UK: Nine in ten people in Britain back tougher rules for business, as new campaign for company law reform is launched
Nine out of ten people in Britain want the Government to bring in enforceable rules to ensure businesses minimise any harm from their operations, especially to poor communities and the environment, according to a new ICM poll published today (3 April).
The Poll, commissioned by the CORE Coalition and the Trade Justice Movement, also reveals voters believe company directors should be legally held to account for their companies’ impact on wider society.
The poll’s publication coincides with the launch of a campaign, backed by groups including ActionAid, Amnesty International, Friends of the Earth and War on Want, to improve the Government’s Company Law Reform Bill – the biggest reform of company law for 150 years. The poll highlights public support for the Government to introduce enforceable rules on business in order to help deliver trade justice around the world.
The main results of the poll are:
* 90% of voters think that “the Government should set out enforceable rules to ensure companies are ‘socially responsible’, for example to ensure companies do not damage the environment.”
* 89% of voters think that “multinationals should be legally obliged to publish reports on a range of issues, including how they treat their employees and how they impact on their local communities.”
* 64% think that company directors “should be legally obliged to minimise the effects of their business to ensure that profits do not come at the expense of the wider community.”
Examples of business abuse of communities and the environment which would be better policed if the Company Law Reform Bill, currently before Parliament, was amended, include:
TESCO’S - as Tesco announced record £2billion profits last year, thousands of casual Women's rights's rightss rights's rights's rights's rights workers picking apples and pears on South African farms for the supermarket report poverty wages, dangerous exposure to pesticides and increasingly insecure employment. It has taken more than two years to persuade Tesco to start addressing the problems.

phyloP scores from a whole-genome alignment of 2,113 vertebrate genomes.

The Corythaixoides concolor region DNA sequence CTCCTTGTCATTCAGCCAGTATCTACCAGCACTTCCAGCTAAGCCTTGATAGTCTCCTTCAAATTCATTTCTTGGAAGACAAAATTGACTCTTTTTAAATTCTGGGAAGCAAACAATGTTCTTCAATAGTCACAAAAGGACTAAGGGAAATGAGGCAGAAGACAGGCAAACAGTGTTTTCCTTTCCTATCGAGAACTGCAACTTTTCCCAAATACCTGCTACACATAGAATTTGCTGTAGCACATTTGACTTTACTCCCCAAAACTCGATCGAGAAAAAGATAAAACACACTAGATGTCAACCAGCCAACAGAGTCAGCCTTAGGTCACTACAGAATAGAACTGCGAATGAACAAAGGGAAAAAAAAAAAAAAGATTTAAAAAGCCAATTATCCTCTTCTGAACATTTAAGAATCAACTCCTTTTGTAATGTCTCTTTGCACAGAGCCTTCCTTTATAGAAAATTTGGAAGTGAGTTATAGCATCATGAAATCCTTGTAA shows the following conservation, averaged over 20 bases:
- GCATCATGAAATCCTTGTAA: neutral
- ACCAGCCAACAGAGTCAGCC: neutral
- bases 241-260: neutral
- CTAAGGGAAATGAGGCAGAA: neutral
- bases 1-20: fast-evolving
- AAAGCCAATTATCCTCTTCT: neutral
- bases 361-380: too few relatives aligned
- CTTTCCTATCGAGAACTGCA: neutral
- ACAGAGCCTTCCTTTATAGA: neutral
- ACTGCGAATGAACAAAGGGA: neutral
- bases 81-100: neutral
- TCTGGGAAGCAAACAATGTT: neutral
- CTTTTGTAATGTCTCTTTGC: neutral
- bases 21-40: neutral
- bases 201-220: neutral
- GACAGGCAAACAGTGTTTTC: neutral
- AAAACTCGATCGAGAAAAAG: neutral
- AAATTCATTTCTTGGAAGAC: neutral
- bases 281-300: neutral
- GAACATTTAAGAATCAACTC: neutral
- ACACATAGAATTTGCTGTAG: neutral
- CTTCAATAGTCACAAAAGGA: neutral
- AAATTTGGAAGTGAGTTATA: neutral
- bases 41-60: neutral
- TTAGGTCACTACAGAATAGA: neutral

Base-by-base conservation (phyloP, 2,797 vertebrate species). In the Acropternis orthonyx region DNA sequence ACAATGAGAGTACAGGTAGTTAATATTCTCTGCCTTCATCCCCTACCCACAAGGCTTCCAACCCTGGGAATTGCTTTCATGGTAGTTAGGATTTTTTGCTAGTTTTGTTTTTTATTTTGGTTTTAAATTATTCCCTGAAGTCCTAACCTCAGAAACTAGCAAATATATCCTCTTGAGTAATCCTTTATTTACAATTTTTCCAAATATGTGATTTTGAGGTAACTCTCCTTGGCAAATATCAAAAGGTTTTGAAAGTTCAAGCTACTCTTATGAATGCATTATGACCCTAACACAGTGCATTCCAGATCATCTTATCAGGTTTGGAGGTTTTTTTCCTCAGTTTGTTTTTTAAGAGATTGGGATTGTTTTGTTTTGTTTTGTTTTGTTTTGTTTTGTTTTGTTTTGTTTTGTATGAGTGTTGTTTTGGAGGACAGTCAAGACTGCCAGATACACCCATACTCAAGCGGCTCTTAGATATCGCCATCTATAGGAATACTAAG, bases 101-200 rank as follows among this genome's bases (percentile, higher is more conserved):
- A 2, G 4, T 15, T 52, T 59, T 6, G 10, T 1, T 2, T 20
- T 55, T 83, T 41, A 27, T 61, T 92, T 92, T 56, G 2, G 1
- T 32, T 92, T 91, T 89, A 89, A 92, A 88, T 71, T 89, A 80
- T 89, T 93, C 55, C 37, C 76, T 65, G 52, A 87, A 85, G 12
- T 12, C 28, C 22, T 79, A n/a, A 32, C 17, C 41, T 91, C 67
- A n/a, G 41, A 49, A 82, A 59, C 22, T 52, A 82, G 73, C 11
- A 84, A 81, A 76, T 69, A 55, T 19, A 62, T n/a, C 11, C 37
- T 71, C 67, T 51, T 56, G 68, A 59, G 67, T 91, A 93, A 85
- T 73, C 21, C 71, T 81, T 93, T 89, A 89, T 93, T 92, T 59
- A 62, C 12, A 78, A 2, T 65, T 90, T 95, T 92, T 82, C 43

Tawana Fraser, a worker on one of these farms, said: “I get 378 Rand [32.50] every two weeks. This is less than the minimum wage here. I cannot afford to pay my daughter’s school fees or buy her a uniform.”
SHELL - people in the Niger Delta have suffered devastating health and environmental problems through Shell’s gas flaring and pollution from oil-drilling activities over the last decade. Despite the fact that Shell publicly committed to eliminating gas flaring in the Delta by 2008, harmful activity has actually increased during recent years.
An elderly farmer, working near Goi in Ogoniland, Niger Delta, said to Friends of the Earth in 2005: “At my age I am supposed to have a little rest and these resources which I have established should have fed me. But Shell has finished everything.”
More than 100,000 supporters of the CORE Coalition and the Trade Justice Movement have already written to their MPs, urging them to call on Alun Michael MP, Industry Minister, to amend the Company Law Reform Bill to make company directors legally responsible for the impacts of their businesses on people and the environment. Over the next few weeks, activists will take the campaign to their MPs with local face-to-face lobbying for changes to company law.
Commenting on the findings of the poll, Deborah Doane, CORE Coalition Director, said:
“The UK Government’s voluntary approach to corporate responsibility has left companies to their own devices, failing millions of people around the world. Markets need rules to ensure that companies do not sacrifice people and planet in the name of profits. The British public are clearly in favour of new rules and now is the time for Government to act on this support.”
Glen Tarman, Trade Justice Movement Co-ordinator, said:
“Last year, millions of people supported Make Poverty History with its demand that the UK Government make laws that stop big business profiting at the expense of people and the environment. This year, the Company Law Reform Bill is a specific opportunity for the Government to take concrete action and deliver on its promises to make poverty history and help deliver trade justice. That is why campaigners from across the UK will now start visiting their MPs in the coming weeks to get our message across, with many tens of thousands more contacting their MP. The Government must bring in new laws for trade justice with this Bill.”